COVID-19: Sensi for Stress

Using cannabis to reduce anxiety and promote relaxation

Amid a global pandemic threatening society, effective ways of soothing stress, anxiety, and fatigue are progressively more important. Cannabis has a famed ability to calm the mind, ease the nerves, and boost emotional elasticity. Cannabis is a genetically diverse plant, with a wide range of possible effects. While some cannabis products can have a stimulating effect, other cannabis products have a soothing, relaxing, and potentially drowsy effect. In this article, I’ll explore methods for using cannabis to promote relaxation, and the various products available at your local dispensary.

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Let’s start with an overview of the two main varieties of cannabis: sativa and indica. While both sativa and indica varieties often have high levels of THC (the psychoactive cannabinoid produced in cannabis flowers), they have subtly different ratios of trace cannabinoids and terpenes. These slightly different genetic makeups influence the unique characteristics, or personality, of each strain.

THC and CBD are two examples of commonly known cannabinoids (chemical structures produced by the cannabis plant that interact with our bodies). THC induces the psychoactive “high,” while CBD is a non-intoxicating cannabinoid often used for wellness applications. While both THC and CBD can help with stress-relief, some people find the intense mental effects of THC to be over-stimulating.

While these two common cannabinoids alone can restore a sense of calm for many people, newly emerging science indicates that certain trace cannabinoids can also promote relaxation. Trace cannabinoids, as the name implies, are cannabinoids from cannabis just like THC and CBD, except they occur in smaller, trace amounts. Common examples include THCV, CBN, and CBG, to name a few; however, there are dozens of trace cannabinoids with a myriad of potential effects. Since cannabis science and research are relatively new topics, and because many of these trace cannabinoids occur in such small amounts, we don’t yet understand how many of them work or how they affect the body.

One trace cannabinoid, in particular, CBN (cannabinol), is produced as cannabis ages, causing the cannabinoids to gradually shift in chemical structure from THC to CBN. CBN has been preliminarily researched as a mildly psychoactive cannabinoid that can induce sleep and ease physical pain and tension. For this reason, some users of cannabis who struggle with insomnia or anxiety select aged cannabis with higher levels of CBN.

Certain terpenes, aromatic compounds that give cannabis its unique fragrance, are renowned for their stress-relieving and relaxing qualities. The concept is similar to aromatherapy: the physiological effects of aroma combine with the effects of the cannabinoids to produce an entourage effect. For example, linalool is the chemical structure that smells, to us, like lavender; linalool is found both in lavender flowers and some cannabis flowers. The presence of this terpene can have a similar effect to a lavender aromatherapy diffuser, such as anxiety relief and tranquility. In addition to linalool, myrcene is a terpene shared between cannabis and mango fruit. Myrcene, like linalool, is prominent in indica strains and is thought to help induce their stereotypically relaxing and sedating qualities.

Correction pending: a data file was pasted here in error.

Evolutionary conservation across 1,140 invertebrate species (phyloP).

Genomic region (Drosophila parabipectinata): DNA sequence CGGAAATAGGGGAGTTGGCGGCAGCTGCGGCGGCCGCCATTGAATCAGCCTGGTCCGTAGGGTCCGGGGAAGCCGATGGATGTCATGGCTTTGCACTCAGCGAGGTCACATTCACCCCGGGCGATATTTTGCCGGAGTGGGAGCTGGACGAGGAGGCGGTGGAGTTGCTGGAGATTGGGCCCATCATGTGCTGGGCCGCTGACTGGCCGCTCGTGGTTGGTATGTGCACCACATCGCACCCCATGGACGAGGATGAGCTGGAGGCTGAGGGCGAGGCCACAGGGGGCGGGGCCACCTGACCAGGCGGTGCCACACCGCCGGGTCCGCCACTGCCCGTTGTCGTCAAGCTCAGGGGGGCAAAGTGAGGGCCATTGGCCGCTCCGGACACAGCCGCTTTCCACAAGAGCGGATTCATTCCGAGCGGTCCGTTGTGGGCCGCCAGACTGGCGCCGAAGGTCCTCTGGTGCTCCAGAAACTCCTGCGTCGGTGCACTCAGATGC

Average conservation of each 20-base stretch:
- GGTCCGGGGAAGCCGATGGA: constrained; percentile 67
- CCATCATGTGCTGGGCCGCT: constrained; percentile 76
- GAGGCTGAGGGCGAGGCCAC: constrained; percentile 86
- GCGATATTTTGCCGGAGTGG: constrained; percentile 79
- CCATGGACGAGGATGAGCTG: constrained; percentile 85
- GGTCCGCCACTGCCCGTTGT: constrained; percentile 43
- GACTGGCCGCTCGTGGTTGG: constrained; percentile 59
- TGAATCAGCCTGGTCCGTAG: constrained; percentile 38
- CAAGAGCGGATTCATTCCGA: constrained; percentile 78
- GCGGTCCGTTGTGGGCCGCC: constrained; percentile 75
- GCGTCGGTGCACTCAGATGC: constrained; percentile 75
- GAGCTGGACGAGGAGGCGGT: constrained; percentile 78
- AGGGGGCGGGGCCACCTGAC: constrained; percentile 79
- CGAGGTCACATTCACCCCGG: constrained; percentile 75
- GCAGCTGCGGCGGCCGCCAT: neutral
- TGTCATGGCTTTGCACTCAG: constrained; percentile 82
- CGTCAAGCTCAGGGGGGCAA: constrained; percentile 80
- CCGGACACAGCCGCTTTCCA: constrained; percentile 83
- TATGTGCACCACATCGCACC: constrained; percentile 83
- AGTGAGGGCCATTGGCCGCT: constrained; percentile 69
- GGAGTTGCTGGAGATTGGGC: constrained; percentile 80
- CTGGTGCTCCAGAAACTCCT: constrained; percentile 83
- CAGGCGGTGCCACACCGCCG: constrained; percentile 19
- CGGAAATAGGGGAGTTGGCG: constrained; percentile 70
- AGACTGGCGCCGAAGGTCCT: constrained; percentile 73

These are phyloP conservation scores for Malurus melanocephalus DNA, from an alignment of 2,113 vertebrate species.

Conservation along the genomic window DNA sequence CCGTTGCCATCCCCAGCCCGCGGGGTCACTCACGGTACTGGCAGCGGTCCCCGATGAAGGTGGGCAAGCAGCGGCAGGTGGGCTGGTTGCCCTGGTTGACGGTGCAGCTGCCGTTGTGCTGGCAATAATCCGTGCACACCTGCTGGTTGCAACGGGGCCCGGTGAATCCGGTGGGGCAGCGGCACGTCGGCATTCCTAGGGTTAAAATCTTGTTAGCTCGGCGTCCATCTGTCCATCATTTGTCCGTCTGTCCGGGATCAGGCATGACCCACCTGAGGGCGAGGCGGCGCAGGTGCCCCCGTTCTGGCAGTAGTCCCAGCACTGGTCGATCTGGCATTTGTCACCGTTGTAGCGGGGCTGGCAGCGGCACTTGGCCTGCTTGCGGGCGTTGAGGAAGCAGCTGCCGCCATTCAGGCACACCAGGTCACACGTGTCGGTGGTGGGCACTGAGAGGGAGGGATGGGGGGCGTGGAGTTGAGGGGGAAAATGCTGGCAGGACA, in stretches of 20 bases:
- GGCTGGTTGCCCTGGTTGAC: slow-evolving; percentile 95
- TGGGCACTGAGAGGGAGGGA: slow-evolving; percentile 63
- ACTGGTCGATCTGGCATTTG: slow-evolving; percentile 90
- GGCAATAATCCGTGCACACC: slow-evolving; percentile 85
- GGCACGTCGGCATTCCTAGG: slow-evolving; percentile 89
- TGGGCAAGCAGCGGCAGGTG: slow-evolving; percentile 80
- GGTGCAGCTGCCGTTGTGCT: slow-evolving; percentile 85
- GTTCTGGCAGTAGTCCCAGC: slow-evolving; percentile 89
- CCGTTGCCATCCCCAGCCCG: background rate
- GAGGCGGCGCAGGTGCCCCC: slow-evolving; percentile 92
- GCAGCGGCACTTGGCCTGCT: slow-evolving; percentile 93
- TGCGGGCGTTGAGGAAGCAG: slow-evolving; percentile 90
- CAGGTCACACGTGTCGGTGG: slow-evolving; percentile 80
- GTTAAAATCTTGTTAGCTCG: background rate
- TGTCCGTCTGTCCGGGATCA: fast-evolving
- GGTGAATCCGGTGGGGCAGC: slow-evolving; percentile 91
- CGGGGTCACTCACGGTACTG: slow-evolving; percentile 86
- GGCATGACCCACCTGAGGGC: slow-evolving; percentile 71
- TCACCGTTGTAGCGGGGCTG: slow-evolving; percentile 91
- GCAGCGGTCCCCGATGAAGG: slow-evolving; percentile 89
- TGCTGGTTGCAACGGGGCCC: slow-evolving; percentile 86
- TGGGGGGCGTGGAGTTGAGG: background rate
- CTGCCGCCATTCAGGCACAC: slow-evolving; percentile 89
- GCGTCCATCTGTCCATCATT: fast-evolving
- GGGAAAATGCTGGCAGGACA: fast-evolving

In a first-of-its-kind study, Washington State University compared how peoples’ self-reported levels of stress, anxiety, and depression were affected by smoking different strains and quantities of cannabis at home. The research was published in 2018, and suggests smoking cannabis can significantly reduce short-term levels of depression, anxiety, and stress. “Existing research on the effects of cannabis on depression, anxiety, and stress are very rare and have almost exclusively been done with orally administered THC pills in a laboratory,” said Carrie Cuttler, clinical assistant professor of psychology at WSU and lead author of the study. “What is unique about our study is that we looked at actual inhaled cannabis by medical marijuana patients who were using it in the comfort of their own homes as opposed to a laboratory.” The WSU research team found that one puff of cannabis high in CBD and low in THC was optimal for reducing symptoms of depression, two puffs of any cannabis was sufficient to reduce symptoms of anxiety, while ten or more puffs of cannabis high in CBD and high in THC produced the most significant reductions in stress.

Additionally, cannabis massage, which features a CBD or THC infused massage oil, is an increasingly popular stress-fix. Direct application of cannabis oil through massage improves circulation and streamlines the soothing effects of cannabis directly to tense and tired muscles. Unique formulas for various cannabis oils can provide effective relief for specific ailments, such as a high-CBD joint/tissue gel for arthritis pain, or a cooling mentholated balm for a sore back or stiff neck.

As a final piece of advice, conventional wisdom suggests that lower doses are best for relaxation and stress relief, especially in regards to the potent psychoactive cannabinoid THC. Additionally, set and setting are critical considerations. “Set” refers to your mindset, meaning that cannabis is only so effective on its own, and becomes even more effective with the proper expectations. “Setting” refers to your physical environment, suggesting that a cannabis bubble bath, or cannabis yoga/meditation, will likewise augment the stress-relieving qualities of either THC or CBD.

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